Can't beat the taxman

By 2020, McAfee was living outside the United States, in his yacht in a Havana harbor, as a fugitive avoiding the US taxman. Uncle Sam's Department of Justice and the SEC had charged McAfee and his security guard, accusing them of tax evasion.

"John McAfee earned millions in income from promoting cryptocurrencies, consulting work, speaking engagements, and selling the rights to his life story for a documentary," prosecutors said. "From 2014 to 2018, McAfee allegedly failed to file tax returns, despite receiving considerable income from these sources."

In October that year, he was cuffed in Spain while trying to fly to Istanbul, and escorted to prison. There he fought for nine months against his extradition to America, where he would face charges that could have put him behind bars for 30 years if convicted.

This week, that attempt to avoid trial failed. Now he is dead.

Charismatic but crazy

This hack interviewed McAfee a few times. McAfee would usually give a great, seemingly spontaneous quote, which one suspected was carefully prepared, the kind of talk journalists lap up. But he was about as useful as a chocolate teapot if you were looking for anything, you know, based in fact and reality.

Case in point, in 2019, McAfeee claimed on Twitter the US government was trying to drive him to suicide, tattoo and all.

He also said last October, after his arrest in Spain, "Know that if I hang myself, a la Epstein, it will be no fault of mine." And no, he wasn't trying to be figurative.

Now, thanks to that, people are convinced McAfee was killed by Uncle Sam. It's claimed he had dirt on the Clintons, which is music to the ears of QAnon supporters. But what's more likely? The US government, having exactly what it wanted – the chance to drag McAfee back home to make a literal prime-time example of him – decided instead to end him in a Barcelona cooler.

Or that a 75-year-old McAfee was done running. Which is more likely? ®

Send us news

Upcoming Android privacy changes include ability to blank advertising ID, and 'safety section' in Play store

New policies give users more control, but ad tracking still on by default

Google has shared details of upcoming changes to Android including the ability to blank a device's advertising ID, and a new safety section for apps in the Play store.

The advertising ID is an identifier unique to an Android device which is supplied by Google Play Services. Since every app on that device can retrieve the same ID, it can be used for profiling the user of the device. Users can set an option to "Limit ad tracking", and the API that supplies the advertising ID also indicates whether the user has opted out, but respecting this option is on a trust basis.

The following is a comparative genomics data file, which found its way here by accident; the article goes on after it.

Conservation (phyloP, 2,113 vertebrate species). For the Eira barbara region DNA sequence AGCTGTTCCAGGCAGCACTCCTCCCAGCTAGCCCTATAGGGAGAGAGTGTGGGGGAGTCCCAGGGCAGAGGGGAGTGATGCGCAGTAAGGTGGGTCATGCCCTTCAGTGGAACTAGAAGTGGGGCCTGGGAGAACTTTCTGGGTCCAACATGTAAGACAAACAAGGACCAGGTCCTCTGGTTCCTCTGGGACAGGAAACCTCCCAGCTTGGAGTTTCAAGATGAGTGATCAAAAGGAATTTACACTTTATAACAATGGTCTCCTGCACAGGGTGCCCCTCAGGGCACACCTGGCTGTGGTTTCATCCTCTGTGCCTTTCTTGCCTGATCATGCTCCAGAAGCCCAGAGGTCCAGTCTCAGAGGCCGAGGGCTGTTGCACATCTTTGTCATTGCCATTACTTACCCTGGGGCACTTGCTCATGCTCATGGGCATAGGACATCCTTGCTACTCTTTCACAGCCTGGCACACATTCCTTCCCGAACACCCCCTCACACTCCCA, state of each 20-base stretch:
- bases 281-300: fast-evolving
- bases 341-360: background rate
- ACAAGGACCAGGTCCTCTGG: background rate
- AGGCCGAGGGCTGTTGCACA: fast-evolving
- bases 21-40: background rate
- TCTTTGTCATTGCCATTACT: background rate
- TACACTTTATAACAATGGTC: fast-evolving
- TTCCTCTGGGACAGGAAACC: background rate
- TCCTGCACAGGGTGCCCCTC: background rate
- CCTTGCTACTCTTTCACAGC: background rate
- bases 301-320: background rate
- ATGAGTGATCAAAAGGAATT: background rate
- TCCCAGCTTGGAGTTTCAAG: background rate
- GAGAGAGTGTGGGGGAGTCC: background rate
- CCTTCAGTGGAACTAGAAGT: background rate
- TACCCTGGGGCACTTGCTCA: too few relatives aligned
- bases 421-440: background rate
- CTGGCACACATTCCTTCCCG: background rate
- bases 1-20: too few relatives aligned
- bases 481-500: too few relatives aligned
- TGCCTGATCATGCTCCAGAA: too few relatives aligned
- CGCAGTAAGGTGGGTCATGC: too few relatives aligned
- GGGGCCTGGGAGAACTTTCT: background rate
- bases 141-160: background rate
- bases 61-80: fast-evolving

Privacy advocate Max Schrems filed a legal complaint against Google last year, arguing that the advertising ID is personal data and that the option to reset it, which automatically creates a replacement ID, was "like cancelling a contract only under the condition that you sign a new one."

Continue reading

NoSQL Couchbase launches schema-like features to take on the transactional databases of the relational world

Doing both in one system might be 'somewhat elegant' but user experience remains to be seen, analyst says

Couchbase, the NoSQL database beloved of modern applications developers, is trying to build a bridge to the old world with its 7.0 release.

The latest iteration of the open-source documents store database offers multi-statement SQL transactions and an approach to building schema-like structures into the database, allowing it to support multiple applications from the same data.

One database industry expert said Couchbase 7.0 would be welcomed by developers wanting to do more with their data in a single system, but whether it could withstand enterprise workloads from multiple applications is not clear.

Continue reading

BT says it's trading in line with expectations as revenue slides and pre-tax profit shrinks

Former state monopoly talks up FTTP build out, as does Virgin Media

BT's revenues slipped during the three months to the end of June – when French-owned Altice took a 12.1 per cent stake in the business and the telco went some way to resolving an industrial dispute.

Overall – across its consumer, enterprise, global, and infrastructure businesses – the former state-run monopoly reported revenues of £5.071bn, down 3 per cent year-on-year and trading as expected, BT said.